My New Year's Resolutions
I have a shorter list of New Year’s resolutions over the years. It’s simple, if you have a long list with high expectations, chances being, you’ll still have that long list of unfulfilled resolutions every yearend.
So, for 2014, I’ll settle with two resolutions. The first one is to read more; from around 50 books this year to 60 (20% growth rate, the same with my COO’s resolution on sales figure). The second one is to contribute bigger donations to charity and community.
I like reading. I hope my organization cultivates reading habit as well. Readers learn through reading, it self-motivates, it is better than training courses arranged by companies. Reading habit ensures life-long learning; keeps ones’ mind fresh to constantly absorb knowledge like a sponge.
That's why I started Academia, to encourage pseudo-academic research and study among the staff that ties up with our served industries. I made them read AND write as well. Many short theses were produced over the one-year through a lot of reading process. With better understanding of the industries and their specific and in-depth concerns, our R&D team has dawned on the direction of software development.
As for charity work, this year, we donated more than 5% of our net profit to support some non-governmental and human rights organizations, cultural activities, and charity bodies like orphanage homes. On our corporate website, we have a statement that goes like this: FingerTec Corporate Social Responsibility (CSR) is a form of self-regulated corporate governance integrated into our business practice. The FingerTec CSR policy functions as a built-in mechanism whereby a business monitors and ensures its active compliance with the spirit of law, ethical standards, and international norms. In short, this is what Google called “Don’t Be Evil” policy.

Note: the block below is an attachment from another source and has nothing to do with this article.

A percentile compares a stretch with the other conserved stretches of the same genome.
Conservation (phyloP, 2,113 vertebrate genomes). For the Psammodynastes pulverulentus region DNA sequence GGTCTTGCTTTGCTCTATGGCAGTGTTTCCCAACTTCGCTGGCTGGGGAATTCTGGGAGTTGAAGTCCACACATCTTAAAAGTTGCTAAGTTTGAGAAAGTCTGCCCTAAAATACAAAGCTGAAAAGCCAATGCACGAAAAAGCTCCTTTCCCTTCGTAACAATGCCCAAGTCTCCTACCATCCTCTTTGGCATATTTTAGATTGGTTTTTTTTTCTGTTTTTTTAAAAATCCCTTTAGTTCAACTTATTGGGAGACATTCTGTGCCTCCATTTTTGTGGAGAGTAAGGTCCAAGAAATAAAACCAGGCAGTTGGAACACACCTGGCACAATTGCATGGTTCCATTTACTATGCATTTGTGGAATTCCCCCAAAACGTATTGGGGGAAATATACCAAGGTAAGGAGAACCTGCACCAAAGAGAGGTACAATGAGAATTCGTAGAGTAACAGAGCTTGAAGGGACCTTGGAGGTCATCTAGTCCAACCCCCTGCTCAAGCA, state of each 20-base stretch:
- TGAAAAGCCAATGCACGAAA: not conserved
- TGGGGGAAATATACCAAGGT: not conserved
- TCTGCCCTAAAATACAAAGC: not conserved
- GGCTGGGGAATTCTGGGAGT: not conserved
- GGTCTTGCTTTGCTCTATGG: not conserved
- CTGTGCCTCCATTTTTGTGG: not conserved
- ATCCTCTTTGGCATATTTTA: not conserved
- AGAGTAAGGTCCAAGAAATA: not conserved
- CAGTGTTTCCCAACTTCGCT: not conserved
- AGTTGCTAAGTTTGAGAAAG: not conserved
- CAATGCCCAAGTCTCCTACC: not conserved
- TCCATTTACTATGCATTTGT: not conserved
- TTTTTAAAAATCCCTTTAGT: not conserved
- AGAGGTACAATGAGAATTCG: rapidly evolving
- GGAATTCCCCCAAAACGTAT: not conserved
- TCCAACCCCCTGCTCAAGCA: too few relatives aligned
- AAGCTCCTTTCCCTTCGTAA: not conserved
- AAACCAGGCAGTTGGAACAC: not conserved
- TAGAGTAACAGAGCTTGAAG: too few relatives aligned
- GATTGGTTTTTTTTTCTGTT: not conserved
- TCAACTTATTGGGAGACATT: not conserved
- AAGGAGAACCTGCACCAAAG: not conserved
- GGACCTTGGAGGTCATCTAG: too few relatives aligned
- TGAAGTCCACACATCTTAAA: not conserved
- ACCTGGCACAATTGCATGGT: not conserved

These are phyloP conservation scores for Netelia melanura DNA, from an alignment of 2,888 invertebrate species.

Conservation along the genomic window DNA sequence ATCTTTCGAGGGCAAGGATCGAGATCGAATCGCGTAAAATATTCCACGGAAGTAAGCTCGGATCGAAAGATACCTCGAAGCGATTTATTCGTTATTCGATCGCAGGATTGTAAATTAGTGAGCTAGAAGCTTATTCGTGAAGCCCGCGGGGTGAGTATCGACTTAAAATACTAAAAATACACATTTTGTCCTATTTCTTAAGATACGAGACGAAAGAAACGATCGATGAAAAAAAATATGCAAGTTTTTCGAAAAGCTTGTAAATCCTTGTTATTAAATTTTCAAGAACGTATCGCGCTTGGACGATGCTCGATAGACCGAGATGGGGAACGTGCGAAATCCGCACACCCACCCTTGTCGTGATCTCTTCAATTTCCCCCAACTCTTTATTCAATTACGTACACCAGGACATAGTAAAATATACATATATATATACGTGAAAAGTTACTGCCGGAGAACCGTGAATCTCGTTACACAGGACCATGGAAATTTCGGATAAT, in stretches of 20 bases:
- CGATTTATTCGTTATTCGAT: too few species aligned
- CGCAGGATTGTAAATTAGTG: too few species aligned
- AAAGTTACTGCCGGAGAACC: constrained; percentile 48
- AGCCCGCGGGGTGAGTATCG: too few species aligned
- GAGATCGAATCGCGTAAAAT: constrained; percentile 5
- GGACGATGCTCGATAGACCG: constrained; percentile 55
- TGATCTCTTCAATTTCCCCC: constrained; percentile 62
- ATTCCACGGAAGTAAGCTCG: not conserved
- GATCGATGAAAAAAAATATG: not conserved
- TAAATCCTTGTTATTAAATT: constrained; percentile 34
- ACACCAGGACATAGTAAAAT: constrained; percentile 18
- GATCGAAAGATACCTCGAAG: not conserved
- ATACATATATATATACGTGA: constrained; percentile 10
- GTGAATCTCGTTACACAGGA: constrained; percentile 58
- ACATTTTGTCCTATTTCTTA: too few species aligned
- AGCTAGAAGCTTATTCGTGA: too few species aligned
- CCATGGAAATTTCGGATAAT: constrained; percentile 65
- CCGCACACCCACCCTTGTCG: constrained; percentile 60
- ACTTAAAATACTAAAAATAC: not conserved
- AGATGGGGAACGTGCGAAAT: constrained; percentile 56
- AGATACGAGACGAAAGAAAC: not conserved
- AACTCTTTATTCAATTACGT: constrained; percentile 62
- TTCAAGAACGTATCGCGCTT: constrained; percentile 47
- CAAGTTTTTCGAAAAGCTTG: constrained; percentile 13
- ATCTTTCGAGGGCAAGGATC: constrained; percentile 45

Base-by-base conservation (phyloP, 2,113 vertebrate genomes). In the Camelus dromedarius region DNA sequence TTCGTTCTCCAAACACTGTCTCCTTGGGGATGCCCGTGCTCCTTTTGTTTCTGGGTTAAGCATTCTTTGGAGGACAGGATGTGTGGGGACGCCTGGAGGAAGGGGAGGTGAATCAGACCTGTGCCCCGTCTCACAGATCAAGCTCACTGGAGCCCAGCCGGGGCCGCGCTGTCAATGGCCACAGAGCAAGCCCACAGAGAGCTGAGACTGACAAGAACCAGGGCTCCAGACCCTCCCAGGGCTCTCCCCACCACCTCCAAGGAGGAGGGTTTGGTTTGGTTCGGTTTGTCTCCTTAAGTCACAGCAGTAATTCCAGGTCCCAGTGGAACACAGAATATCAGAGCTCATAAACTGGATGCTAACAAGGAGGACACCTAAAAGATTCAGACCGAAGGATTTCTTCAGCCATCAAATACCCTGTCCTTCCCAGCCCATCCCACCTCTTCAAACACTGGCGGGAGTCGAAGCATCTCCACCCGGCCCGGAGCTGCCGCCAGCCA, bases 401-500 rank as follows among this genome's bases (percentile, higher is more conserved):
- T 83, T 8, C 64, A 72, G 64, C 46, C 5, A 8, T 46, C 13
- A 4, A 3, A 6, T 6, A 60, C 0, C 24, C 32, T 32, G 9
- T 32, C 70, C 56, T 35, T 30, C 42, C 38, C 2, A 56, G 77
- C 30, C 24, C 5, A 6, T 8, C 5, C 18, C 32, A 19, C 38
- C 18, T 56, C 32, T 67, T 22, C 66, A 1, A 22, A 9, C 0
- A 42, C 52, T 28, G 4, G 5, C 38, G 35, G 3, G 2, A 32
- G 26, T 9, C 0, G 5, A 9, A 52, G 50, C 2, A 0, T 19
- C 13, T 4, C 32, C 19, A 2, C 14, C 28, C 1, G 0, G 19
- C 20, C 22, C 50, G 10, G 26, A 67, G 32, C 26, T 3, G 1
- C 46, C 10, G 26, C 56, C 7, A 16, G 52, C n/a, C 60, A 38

However, by adhering to these principles in one’s business doesn’t make a saint out of you. Because, apart from achieving your own dream, the main objective in business is also to selfishly make money for yourself in pursuit of wealth. Of course, getting rich is not wrong when the money is legally your own, hard-earned or smart-earned. But it’s also good to peek into the not-so-fortunate life for a lot of other people and making some effort to contribute. As a business owner, or as someone who has more to spend, contributing some to the needy will make one more humanitarian if not a saint and make a better society for everybody to live in.
By Teh Hon Seng, CEO, FingerTec HQ